we are short of manpower even with centralized heat supply. But of course that is not the only point. Development of centralized heat supply sys- tems has made it possible sharply to boost labor productivity in this sector, to eliminate the tough job of furnace stoker; to improve working conditions in boiler rooms, and to itsmrove the professional qualifications of boiler operating per_onnel. Centralized heat supply sources are located for the most part in industrial zones, far from housing, and this is also an important point -- polluting stack gases and particulates have not yet been eliminated. Of course centralization should not worsen but on the contrary should constantly improve a city's heat supply, and this is a goal toward which we ire striving in performing these winter-prepar- atory activities.

[Question] Let us return to them....

[Answer] The fact is that the 40° below zero temperatures hit primarily the heat supply sources: the machinery rooms were cold and damp, a fog hung in the air, and equipment and monitoring instruments were covered with frost and ice. At the same time the equipment was compelled to operate heavily overloaded. As a result some equipment broke down. Re- pair and adjustment of boilers, distribution pumps and other equipment have been performed for the most part during the summer and early fall.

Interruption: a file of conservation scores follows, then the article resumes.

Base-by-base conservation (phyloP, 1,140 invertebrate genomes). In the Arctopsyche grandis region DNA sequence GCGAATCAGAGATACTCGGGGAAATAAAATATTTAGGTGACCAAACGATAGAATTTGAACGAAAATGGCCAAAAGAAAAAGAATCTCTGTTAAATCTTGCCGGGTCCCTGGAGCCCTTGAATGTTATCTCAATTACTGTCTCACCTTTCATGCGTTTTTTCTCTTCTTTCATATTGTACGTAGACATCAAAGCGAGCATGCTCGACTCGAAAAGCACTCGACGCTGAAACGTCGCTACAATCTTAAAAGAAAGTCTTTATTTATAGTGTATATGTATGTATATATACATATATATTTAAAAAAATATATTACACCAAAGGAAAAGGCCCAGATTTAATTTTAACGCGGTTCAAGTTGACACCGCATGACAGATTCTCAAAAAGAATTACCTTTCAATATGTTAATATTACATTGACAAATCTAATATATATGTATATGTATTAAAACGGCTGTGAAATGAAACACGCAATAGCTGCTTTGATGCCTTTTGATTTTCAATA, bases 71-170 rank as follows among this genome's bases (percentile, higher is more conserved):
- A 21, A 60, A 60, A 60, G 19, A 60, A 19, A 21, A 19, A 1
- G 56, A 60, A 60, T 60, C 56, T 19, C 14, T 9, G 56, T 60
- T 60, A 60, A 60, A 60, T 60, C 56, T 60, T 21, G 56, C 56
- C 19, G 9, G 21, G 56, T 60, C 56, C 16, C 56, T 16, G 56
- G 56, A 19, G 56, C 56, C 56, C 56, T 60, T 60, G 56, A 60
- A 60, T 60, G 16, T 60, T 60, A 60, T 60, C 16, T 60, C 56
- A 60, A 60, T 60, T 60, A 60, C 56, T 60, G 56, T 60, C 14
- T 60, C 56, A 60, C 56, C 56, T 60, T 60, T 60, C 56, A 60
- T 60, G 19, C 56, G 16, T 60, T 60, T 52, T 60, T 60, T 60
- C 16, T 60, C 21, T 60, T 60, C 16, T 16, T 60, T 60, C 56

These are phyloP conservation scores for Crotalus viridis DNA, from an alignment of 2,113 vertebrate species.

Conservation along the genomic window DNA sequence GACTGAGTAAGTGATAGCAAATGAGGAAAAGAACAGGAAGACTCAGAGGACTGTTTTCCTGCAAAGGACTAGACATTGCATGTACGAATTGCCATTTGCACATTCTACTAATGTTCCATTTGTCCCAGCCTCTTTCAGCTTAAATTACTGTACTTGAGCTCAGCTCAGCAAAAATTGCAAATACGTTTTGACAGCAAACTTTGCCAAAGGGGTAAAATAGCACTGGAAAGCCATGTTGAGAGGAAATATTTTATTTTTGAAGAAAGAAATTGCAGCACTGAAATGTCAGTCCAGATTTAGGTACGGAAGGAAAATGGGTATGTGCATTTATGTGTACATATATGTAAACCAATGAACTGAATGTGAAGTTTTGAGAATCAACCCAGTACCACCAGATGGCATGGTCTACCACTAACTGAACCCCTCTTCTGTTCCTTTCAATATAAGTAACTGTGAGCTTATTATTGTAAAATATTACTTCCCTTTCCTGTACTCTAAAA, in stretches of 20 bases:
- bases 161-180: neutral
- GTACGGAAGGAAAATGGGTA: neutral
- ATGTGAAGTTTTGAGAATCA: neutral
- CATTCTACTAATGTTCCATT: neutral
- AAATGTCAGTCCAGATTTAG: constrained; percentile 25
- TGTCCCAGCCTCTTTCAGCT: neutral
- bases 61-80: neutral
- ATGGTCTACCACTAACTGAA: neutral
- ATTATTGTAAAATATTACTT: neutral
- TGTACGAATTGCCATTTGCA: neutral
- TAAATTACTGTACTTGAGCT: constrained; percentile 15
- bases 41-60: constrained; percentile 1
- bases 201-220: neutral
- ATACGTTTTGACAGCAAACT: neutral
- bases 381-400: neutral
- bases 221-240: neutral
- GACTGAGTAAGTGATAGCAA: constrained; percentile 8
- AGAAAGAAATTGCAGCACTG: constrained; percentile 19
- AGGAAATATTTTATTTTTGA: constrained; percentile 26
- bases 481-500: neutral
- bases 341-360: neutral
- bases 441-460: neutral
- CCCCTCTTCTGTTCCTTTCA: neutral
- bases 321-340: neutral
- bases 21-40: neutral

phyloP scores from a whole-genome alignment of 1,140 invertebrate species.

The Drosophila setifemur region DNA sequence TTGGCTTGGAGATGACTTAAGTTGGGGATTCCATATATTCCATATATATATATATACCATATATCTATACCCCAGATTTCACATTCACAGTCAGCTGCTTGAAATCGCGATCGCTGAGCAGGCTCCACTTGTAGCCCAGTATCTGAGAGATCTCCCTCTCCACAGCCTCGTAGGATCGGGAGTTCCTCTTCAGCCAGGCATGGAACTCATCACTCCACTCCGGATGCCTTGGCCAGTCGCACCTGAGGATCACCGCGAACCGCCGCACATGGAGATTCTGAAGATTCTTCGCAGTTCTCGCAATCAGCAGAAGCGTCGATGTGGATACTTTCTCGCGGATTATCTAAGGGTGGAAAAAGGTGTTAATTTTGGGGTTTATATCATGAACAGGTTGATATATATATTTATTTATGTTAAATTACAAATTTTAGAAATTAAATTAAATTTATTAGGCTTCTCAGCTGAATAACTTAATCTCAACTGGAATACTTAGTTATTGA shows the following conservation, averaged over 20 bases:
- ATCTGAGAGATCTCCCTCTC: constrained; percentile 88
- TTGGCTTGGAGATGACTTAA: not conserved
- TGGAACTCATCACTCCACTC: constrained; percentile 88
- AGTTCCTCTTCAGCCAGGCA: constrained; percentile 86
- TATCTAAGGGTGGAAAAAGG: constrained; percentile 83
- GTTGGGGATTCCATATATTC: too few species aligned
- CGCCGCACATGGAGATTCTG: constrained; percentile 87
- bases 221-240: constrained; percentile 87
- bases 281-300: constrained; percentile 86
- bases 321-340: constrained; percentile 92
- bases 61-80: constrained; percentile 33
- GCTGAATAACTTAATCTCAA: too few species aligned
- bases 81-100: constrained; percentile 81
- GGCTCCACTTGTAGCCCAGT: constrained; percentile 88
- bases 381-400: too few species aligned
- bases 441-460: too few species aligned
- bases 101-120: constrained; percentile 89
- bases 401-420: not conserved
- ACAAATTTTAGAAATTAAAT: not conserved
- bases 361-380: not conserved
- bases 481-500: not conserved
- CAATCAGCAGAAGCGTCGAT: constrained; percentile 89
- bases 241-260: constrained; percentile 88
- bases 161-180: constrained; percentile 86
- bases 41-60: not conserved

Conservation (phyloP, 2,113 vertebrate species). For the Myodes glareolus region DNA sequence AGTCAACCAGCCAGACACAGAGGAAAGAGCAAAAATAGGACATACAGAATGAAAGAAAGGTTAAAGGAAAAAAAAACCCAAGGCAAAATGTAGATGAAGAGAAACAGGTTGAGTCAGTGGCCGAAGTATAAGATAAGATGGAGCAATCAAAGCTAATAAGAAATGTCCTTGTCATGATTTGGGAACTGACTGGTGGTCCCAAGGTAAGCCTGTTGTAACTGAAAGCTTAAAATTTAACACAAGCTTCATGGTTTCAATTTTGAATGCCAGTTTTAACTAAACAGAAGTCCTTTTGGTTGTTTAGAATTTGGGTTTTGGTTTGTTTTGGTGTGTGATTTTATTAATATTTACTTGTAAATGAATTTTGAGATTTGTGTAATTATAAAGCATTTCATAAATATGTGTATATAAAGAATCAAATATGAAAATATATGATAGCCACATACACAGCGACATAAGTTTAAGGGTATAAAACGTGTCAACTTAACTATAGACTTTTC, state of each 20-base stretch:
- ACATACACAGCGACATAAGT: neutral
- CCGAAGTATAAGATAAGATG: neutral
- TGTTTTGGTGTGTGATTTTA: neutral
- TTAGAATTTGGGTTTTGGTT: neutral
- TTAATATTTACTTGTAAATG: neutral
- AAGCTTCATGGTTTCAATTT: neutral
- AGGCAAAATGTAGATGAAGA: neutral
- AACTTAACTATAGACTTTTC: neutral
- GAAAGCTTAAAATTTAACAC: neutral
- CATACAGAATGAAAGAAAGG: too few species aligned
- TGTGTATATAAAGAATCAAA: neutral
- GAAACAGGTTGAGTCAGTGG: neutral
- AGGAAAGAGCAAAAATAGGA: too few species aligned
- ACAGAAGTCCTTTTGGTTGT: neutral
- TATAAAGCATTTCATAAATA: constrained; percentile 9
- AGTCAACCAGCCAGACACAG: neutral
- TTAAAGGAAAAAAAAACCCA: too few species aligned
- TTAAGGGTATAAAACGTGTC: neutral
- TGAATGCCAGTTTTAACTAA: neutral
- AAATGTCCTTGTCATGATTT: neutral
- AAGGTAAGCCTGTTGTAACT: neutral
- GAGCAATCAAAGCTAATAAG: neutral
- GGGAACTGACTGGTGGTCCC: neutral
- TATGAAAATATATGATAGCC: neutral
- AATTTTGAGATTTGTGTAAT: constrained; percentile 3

Nevertheless a number of problems have not yet been resolved. As we know, repair and maintenance activities prior to the beginning of the heating season take four and a half months. A large part of the equipment has been overhauled during this period. But a great deal remains to be done before the winter cold arrives. And although little time remains for this to be